The first is what we mean, but the second fits better with the usual syntax of "Like X's, Y's Z." The things that are like X's are usually the whole noun phrase "Y's”; e.g.

    "Like blimps, purple glumps twaggle."

    clearly asserts just that purple glumps are like blimps.

    Contrariwise, we don't get the same ambiguity in

    "Like blimps, glumps rarely twaggle."

    "Like blimps, glumps mostly don't twaggle."

    because neither of these modifies the noun phrase.

    I can't think of a case where one can modify the noun phrase in this structure while keeping "like" unmistakably referring to just the original noun. On the other hand, I can't think of a way of rephrasing "few glumps twaggle" that means quite the same thing, without modifying the noun phrase somehow; so we end up with phrasings like the original example, which are basically clear but at least awkward enough to give the occasional reader a double-take.

    Thinking wishfully, it seems quite conceivable that there could be an adjective, analogous to "rarely", so that "glumps Xly twaggle" meant "few glumps twaggle". English doesn't seem to have such an adjective, but do any other languages have it? Or is there a good syntactic reason why it'd be unlikely to exist?

  11. James said,

    October 10, 2010 @ 8:03 pm

    I say: unacceptable. I wouldn't call the problem 'logical contradiction', but the sentence does not say what the author intended to say. At least to my internal parser, there is no way to get the intended reading. (Of course, I can tell what reading is intended; that's a different matter.)
    To me, if the sentence (I'll take one of the simpler ones as an example) means anything, it is saying that only a few New Yorkers speak Tibetan, and in this way those few New Yorkers are like most Americans.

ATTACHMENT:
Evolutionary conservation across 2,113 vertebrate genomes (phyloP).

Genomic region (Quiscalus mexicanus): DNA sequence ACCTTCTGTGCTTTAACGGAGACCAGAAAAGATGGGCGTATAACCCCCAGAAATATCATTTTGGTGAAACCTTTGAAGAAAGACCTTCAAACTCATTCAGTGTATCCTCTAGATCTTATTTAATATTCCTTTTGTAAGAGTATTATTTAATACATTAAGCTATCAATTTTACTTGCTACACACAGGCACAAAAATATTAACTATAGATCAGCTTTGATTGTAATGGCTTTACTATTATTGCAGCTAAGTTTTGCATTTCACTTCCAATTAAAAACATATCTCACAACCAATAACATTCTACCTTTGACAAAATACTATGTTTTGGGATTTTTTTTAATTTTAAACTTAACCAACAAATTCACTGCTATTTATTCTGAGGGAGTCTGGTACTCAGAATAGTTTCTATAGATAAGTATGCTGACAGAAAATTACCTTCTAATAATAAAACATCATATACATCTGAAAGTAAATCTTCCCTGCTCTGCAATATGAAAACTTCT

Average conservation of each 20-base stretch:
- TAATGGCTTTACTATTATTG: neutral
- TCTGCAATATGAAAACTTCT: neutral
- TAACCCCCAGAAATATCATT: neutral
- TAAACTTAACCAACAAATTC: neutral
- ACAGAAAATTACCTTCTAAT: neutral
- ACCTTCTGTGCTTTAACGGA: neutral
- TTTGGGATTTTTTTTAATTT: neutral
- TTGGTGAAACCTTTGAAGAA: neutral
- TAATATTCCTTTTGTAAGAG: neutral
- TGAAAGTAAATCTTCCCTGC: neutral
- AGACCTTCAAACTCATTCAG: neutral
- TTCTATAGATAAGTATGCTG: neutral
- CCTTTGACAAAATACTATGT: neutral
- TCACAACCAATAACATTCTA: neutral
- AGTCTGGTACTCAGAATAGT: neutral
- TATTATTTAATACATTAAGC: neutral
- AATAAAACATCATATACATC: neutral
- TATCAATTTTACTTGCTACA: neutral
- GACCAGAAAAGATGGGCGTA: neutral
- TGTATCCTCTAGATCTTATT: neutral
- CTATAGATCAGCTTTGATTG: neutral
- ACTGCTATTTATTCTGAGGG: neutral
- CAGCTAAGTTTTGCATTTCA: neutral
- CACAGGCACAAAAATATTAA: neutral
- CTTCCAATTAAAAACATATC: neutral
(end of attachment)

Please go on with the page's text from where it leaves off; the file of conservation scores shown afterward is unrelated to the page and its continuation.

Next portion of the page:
12. Craig said,

    October 10, 2010 @ 8:21 pm

    It's weird – I understood the intended meaning immediately – maybe because the headline set it up – and only after a couple seconds said "Wait a minute.." It's definitely illogical. But I guess language doesn't have to be strictly logical to be understandable. We can deal with some fuzziness.

    (Does that mean the answer is A and D?)

    But I think that however you rearrange "few" and "most", it's still illogical. You're doing a switcheroo between the figure and the ground.

  13. Val said,

    October 10, 2010 @ 8:27 pm

    (a) OK. It's an interesting problem, because logically it seems like it shouldn't make sense, but in practice it does, at least to me. As far as I'm concerned, there is no problem with "like most of their countrymen, few Hanoians…."

    What sends my brain in circles a bit is the second half:
    …few Hanoians, absorbed in getting and spending, live their lives to the rhythms of the patriotic marching tunes that filled the air last week.

    "Few" can't really apply to the second half and not the first…can it?
    Wondering why Mark didn't mention this.

  14. Trish said,

    October 10, 2010 @ 8:34 pm

    The gist of the original comes across for me no problem. Only when I think about it does my head start to hurt. Why does it work for me if I don't give it too much thought? I think it's because the word "few" used in this way triggers a conceptual space that is actually populated by *most*. So when we say something like "Few New Yorkers speak Tibetan", we're referring to the conceptual space of *most New Yorkers not speaking Tibetan*. And it's not a great leap to relate that conceptual space to the conceptual space of *most Americans*. On the level of conceptual structure, it works.

  15. Thomas Westgard said,

    October 10, 2010 @ 8:37 pm

    The thrust of the article is that the people discussed don't care about the topic discussed. So there's a logic behind not bothering to write clearly about a subject, the point of which is how much nobody cares about it. To me, it looks like a verbal hand-wave toward Vietnam in general, Hanoi more specifically, and how practically nobody cares about patriotism. The lack of logical structure in the sentence conveys that lack of interest pretty well.

  16. Val said,

    October 10, 2010 @ 8:48 pm

    An addendum to my above post:
    Like most Americans, few New Yorkers speak Tibetan. (OK)
    Like most Americans, a handful of New Yorkers speak Tibetan. (confusing)
    (all the other NY examples: also confusing)
    Like most of their fellow citizens, few Americans speak Tibetan. (contradictory)
    Like most of their fellow citizens, few Americans speak Tibetan.
    Based on these examples I think I was wrong to say that "logically" it shouldn't make sense. There is a logic, but it depends on the second set of people being a subset of the first set.

  17. Betsy McCall said,

    October 10, 2010 @ 8:54 pm